Published on October 17th, 2016 | by Glenn Meyers0
Germany & Denmark Launch Cross-Border Auction For Ground-Mounted PV Installations
October 17th, 2016 by Glenn Meyers
Originally published on Planetsave.
Germany’s Federal Network Agency has announced a cross-border auction for ground-mounted photovoltaic installations in cooperation with Denmark.
As reported by Energy Business Review, this auction will mark the first time Denmark jointly participates in a German auction.
Rainer Baake, State Secretary in the Federal Ministry for Economic Affairs and Energy, said: “With this first cross-border auction in Europe, we are sending an important signal and underline that Germany is ready to work closely together with its European neighbors on promoting renewable energy. We want to fully evaluate the experience gained in this process with Denmark, and to draw on it in future plans for cooperation with other European partner countries.”
Peter Franke, vice president of the Federal Network Agency, also said: “Since the national auctions have already proved a success, I am confident that the cross-border auctions will prove to be the same.”
Rationale for cross-border auctions
This cross-border auction is based on an agreement signed in July this year between Germany and Denmark on the mutual opening up of auctions for ground-mounted photovoltaic installations operating under the aegis of the Cross-border Renewable Energy Ordinance. Denmark is planning an auction for ground-mounted photovoltaic installations this year in which bids from sites in Germany can also participate.
Since deciding to withdraw from the development of nuclear energy, the incentive for a broad-based expansion into renewable energy industry is a factor, states Global Legal Insights:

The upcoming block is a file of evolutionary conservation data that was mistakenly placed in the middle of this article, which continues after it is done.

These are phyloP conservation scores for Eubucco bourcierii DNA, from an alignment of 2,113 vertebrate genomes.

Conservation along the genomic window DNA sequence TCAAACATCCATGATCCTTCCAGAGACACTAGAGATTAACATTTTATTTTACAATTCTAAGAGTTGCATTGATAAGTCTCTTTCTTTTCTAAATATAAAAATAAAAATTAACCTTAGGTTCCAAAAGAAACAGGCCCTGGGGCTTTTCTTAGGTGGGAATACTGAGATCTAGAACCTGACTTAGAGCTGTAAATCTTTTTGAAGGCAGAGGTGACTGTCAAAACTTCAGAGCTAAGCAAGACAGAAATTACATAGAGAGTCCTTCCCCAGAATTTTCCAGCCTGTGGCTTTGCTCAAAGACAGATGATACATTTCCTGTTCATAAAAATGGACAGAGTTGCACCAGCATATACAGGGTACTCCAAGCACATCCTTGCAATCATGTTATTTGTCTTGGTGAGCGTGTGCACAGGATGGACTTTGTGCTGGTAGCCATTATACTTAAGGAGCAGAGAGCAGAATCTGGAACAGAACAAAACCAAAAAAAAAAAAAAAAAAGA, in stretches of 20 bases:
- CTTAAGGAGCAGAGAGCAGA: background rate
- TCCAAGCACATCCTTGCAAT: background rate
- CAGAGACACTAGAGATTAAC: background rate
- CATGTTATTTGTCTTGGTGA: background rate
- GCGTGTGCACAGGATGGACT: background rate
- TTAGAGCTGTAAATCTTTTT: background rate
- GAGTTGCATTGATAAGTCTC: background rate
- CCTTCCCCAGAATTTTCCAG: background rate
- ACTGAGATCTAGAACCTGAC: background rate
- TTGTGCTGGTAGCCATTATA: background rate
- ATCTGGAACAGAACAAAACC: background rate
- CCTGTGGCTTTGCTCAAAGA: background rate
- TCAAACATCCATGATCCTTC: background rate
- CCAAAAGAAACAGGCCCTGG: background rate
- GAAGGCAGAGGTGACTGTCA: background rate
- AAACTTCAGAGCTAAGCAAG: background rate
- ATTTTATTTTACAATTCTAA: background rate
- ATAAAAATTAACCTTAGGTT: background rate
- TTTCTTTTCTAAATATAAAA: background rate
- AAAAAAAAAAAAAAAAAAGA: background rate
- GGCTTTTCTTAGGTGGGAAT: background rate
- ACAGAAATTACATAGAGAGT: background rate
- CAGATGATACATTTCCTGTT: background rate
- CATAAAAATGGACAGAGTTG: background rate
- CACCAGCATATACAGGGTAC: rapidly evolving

“Since nuclear power plants contributed approximately 14.1% of gross electricity production in Germany in 2015, the generation capacity currently provided by nuclear energy will have to be replaced by then. With public support for new hard coal and lignite plants dwindling, the gap will have to be filled by significantly expanding renewable energies.”
Payments to the installations in both Denmark and Germany will be based on the German Renewable Energy Sources Act, the Cross-border Renewable Energy Ordinance and the provisions of the cooperation agreement.
“The purpose of the law is to facilitate the sustainable development of energy supply, particularly for the sake of protecting the climate and the environment, to reduce the costs of energy supply to the national economy (also by incorporating external long-term effects), to conserve fossil fuels and to promote the further development of technologies for the generation of electricity from renewable energy sources.”
The key point to such a cross-border agreement means the cooperation must be mutually beneficial and have a genuine impact on the energy transition in both countries.
Investors have until November 23rd, 2016, to submit bids for this auction to the Federal Network Agency. The bids relate to the amount of funding per kilowatt-hour (the “value to be applied”) for an installation. The maximum installation size for this auction round is 10 MW, the maximum bid is 11.09 cents per kilowatt-hour, and the size of the auction is 50 MW. The Federal Network Agency has produced specific formal rules for this auction.
Image via Google Creative Commons
Reprinted with permission.